Juana Molina Shares Her Strategy for Crafting Her 'Halo' Follow-up: Interview

Juana Molina
Billboard Argentina

Juana Molina

There isn't only one Juana Molina. You think you see only one Juana Molina when, among cables and pedals, the Argentine singer-songwriter's slim, black-dressed, golden-haired figure appears onstage, firing up loops while singing and playing the guitar. But no, that is part of a bigger structure.

There's Juana the child, daughter of renowned tango singer Horacio and Chunchuna -- actress, architect and femme fatale -- who was brought up in a musical home. There's also Juana the actress, whom many remember from her legendary stint in early '90s TV. That is the same Juana that used the idiot box not as a vehicle for immortality, but to be able to record music since 1996.

There's Juana the artist, slightly misunderstood at first, but with time, elevated to global recognition: records published in Europe and Asia, annual tours on both continents, reverence from groups such as Radiohead, Feist and David Byrne.

There's Juana who walks rapidly, her eyes on the ground, as if her life depended on it. There's Juana who can't escape her charming theatricality. Juana the woman, annoyed that a few humble neighbors in Pacheco can't fish anymore because of the land planning in a nearby country club.

There's Juana the vulnerable, who is moved to tears by a line written by Silvina Ocampo. And there's Juana, the one that has just edited her seventh record, an opus of brainy keyboards, plenty of layers and cold textures, a few kilometres away from her usual electro-folk.

With a bit of luck, you might get to see them all, together, fighting for a place in only one chair throughout two hours in a Recoleta café. Shamanic wisdom, obsession, sensitivity and sincerity. Welcome to the multiverse of Juana Molina, as she opens up to Billboard Argentina about her latest record, Halo, and more:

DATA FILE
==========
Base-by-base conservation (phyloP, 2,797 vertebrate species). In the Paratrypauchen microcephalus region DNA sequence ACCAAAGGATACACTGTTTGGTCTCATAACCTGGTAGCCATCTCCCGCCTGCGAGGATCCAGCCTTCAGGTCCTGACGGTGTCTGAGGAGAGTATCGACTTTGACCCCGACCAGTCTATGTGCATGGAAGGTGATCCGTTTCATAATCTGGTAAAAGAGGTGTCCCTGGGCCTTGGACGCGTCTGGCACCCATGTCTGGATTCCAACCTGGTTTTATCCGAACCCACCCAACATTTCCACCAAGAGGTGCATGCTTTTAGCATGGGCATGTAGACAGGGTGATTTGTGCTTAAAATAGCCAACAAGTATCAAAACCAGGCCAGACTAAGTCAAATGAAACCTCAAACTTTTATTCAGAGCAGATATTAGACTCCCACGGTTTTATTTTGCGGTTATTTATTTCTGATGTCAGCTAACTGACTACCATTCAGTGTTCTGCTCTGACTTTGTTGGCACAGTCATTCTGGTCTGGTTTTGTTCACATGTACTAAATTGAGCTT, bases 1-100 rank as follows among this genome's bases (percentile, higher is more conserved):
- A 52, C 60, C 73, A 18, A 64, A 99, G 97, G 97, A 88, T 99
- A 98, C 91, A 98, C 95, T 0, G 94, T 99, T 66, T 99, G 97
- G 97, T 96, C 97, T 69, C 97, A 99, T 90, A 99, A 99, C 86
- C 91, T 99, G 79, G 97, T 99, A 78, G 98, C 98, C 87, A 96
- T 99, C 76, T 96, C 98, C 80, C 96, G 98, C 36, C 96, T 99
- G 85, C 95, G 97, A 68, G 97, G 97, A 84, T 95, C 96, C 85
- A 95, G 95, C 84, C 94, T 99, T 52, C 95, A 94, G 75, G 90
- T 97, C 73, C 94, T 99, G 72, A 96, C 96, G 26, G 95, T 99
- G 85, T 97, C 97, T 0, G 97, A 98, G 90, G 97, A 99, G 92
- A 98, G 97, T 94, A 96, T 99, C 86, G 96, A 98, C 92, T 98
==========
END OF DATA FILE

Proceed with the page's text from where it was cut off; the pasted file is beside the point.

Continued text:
Did you have a different working mechanic for Halo?

Before, I'd record guitar a lot, then another thing, and as the different arrangements surfaced, the instruments or ideas, it started giving shape to the song. It was some sort of gradual composition. Now it is different: We started it all simultaneously. That's what happened with Wed 21 (2013), which was what I looked for because I felt I could do a thousand records like I did until Un Día [One Day] (2008).

And when it comes to translating it to a live setting?

A lot of trial and error. First we try and solve it theoretically, which is a mess and then when we try and play it, all of a sudden, it starts working. We divide things between Diego [López de Arcaute, percussion], Odin [Schwartz, keyboards] and me, but sometimes we think he's going to play something, but then I end up playing it. I'm trying to rid myself of technical things I used to have, the live to do list. I do 150 million things onstage.

We know…

I want to do a little less and be more relaxed. There are a few mishaps that I'd like to avoid, but I like it because it is like an acrobat's job. I like it to have a certain vertigo, but not to a point it ruins a song. For instance, I'd need someone to deal with effects. For that they have to get in my looping machine, so it's quite a system.

How do you do so as to not lose the freshness, given that everything is so precisely

No, no. It has to be calibrated in a way that you can move. If I want to do something longer, and the soundman set up something that he didn't have to just because I changed my mind, there… well, that's the thing. It happened to me in previous records, where there were songs that I couldn't really play on my own. When I write a song it's exactly the same. I hear it 200 times and change things. I listen to it again, and if I feel that there's nothing missing or that I can't come up with something else, then I say, "That's it." Either way, I promised that for the next record…

You're already thinking on the next album?

Yes. For the next one, I want to half-finish, not listen to it for a month, and then listen to it. And then take the last decisions. I need to stay at home, where I edit. There I really see things. A few days ago, I discovered that sometimes, if you polish too much something, it's as if it lost some sort of… is it the atoms? The valences! Molecules have free valences: it's like they're saturated, and so they cannot mix with anything else.

I think it's necessary for molecules to always have a valence to connect with other instruments, If you polish it too much, that vanishes and it ends like something isolated, that doesn't belong to the song. Besides, when I go setting things… I explore possibilities. When the next thing comes, "the thing" gets into a spot it knows there's space. There is some sort of architecture and civility.